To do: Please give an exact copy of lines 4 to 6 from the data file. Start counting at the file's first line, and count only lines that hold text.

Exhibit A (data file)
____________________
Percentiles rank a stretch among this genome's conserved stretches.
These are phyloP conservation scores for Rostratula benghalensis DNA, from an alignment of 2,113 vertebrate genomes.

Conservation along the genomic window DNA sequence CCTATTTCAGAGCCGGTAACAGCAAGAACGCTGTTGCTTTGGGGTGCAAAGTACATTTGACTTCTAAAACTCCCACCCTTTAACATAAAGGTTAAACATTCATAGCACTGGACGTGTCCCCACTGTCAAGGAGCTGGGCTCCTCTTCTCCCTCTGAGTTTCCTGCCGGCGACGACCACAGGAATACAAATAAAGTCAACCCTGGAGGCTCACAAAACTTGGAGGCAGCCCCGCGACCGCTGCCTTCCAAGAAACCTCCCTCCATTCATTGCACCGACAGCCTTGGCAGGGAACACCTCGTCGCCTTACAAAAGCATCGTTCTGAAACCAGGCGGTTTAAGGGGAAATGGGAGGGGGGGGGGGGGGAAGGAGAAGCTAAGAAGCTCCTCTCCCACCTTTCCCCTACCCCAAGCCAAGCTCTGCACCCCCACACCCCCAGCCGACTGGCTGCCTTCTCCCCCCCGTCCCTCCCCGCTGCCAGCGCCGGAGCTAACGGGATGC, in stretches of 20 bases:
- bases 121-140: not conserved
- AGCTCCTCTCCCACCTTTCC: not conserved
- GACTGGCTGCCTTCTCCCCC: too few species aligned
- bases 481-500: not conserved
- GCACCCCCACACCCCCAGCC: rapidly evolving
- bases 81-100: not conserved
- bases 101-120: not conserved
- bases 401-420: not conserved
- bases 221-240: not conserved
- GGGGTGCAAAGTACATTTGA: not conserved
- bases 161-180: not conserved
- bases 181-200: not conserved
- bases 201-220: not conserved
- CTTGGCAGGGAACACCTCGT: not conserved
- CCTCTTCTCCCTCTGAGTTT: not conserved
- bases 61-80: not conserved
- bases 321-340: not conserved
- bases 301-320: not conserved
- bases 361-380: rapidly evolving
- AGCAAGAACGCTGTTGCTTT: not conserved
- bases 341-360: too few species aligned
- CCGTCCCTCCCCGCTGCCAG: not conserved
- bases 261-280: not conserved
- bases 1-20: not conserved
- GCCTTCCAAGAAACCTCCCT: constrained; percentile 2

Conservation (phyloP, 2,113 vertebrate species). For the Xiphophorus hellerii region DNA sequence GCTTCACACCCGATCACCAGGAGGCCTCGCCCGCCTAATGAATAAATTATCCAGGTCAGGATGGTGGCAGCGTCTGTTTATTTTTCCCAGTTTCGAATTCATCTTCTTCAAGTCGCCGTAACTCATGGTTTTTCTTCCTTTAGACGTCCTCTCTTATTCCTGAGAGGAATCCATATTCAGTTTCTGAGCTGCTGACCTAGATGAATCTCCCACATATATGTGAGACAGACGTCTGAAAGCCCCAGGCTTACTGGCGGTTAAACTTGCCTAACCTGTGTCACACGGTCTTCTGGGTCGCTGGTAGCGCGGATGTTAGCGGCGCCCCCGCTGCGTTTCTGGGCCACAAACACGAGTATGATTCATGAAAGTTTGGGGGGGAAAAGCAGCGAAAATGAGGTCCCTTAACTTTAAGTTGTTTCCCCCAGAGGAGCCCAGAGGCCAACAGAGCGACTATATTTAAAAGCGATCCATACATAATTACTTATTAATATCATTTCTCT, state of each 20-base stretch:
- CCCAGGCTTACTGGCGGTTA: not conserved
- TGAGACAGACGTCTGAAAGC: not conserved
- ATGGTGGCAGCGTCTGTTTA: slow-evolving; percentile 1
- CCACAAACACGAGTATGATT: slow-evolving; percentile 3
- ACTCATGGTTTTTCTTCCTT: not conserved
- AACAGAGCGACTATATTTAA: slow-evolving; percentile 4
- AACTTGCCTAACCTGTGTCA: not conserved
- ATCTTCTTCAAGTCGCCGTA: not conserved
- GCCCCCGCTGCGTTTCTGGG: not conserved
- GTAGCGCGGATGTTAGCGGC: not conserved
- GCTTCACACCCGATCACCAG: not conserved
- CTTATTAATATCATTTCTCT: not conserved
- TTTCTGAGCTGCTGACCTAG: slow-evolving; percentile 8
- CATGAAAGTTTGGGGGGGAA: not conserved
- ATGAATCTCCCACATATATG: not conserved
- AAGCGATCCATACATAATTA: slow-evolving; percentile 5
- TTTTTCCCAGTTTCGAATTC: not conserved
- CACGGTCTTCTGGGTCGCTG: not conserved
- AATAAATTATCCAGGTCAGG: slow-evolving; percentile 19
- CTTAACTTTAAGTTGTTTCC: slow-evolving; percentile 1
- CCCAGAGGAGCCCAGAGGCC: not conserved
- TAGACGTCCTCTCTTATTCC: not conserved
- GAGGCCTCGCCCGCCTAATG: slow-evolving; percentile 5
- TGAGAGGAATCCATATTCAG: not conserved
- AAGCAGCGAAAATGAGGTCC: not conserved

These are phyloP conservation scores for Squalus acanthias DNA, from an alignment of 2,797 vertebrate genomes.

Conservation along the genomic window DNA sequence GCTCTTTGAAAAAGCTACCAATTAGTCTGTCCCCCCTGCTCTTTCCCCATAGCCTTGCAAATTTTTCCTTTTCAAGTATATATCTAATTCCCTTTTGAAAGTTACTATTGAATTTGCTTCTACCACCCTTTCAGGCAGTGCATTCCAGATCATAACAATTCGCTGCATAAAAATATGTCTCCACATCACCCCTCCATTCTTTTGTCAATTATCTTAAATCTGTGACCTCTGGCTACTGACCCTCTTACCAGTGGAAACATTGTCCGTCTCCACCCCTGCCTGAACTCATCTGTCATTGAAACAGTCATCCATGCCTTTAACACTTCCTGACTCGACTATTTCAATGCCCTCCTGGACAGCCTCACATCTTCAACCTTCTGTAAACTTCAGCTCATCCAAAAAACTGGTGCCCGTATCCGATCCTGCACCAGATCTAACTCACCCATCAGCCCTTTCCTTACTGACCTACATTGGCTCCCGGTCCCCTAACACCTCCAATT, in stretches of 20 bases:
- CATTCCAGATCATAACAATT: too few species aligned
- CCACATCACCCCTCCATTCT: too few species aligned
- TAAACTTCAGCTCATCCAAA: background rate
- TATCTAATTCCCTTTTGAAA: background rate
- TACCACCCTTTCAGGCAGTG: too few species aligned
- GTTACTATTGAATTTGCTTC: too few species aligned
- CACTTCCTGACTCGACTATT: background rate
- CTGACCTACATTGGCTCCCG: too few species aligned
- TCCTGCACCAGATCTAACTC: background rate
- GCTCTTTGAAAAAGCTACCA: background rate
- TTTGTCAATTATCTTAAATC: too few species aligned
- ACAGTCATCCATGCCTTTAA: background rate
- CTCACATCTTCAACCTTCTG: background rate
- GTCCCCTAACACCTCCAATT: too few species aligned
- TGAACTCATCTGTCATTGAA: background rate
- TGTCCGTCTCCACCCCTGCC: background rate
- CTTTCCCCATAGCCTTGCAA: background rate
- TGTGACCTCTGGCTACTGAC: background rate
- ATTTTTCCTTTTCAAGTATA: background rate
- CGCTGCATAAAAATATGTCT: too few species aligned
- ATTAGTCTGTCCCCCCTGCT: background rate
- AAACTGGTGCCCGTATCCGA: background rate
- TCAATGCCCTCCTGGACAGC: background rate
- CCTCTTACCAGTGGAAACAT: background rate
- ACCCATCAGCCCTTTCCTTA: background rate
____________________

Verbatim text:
- bases 121-140: not conserved
- AGCTCCTCTCCCACCTTTCC: not conserved
- GACTGGCTGCCTTCTCCCCC: too few species aligned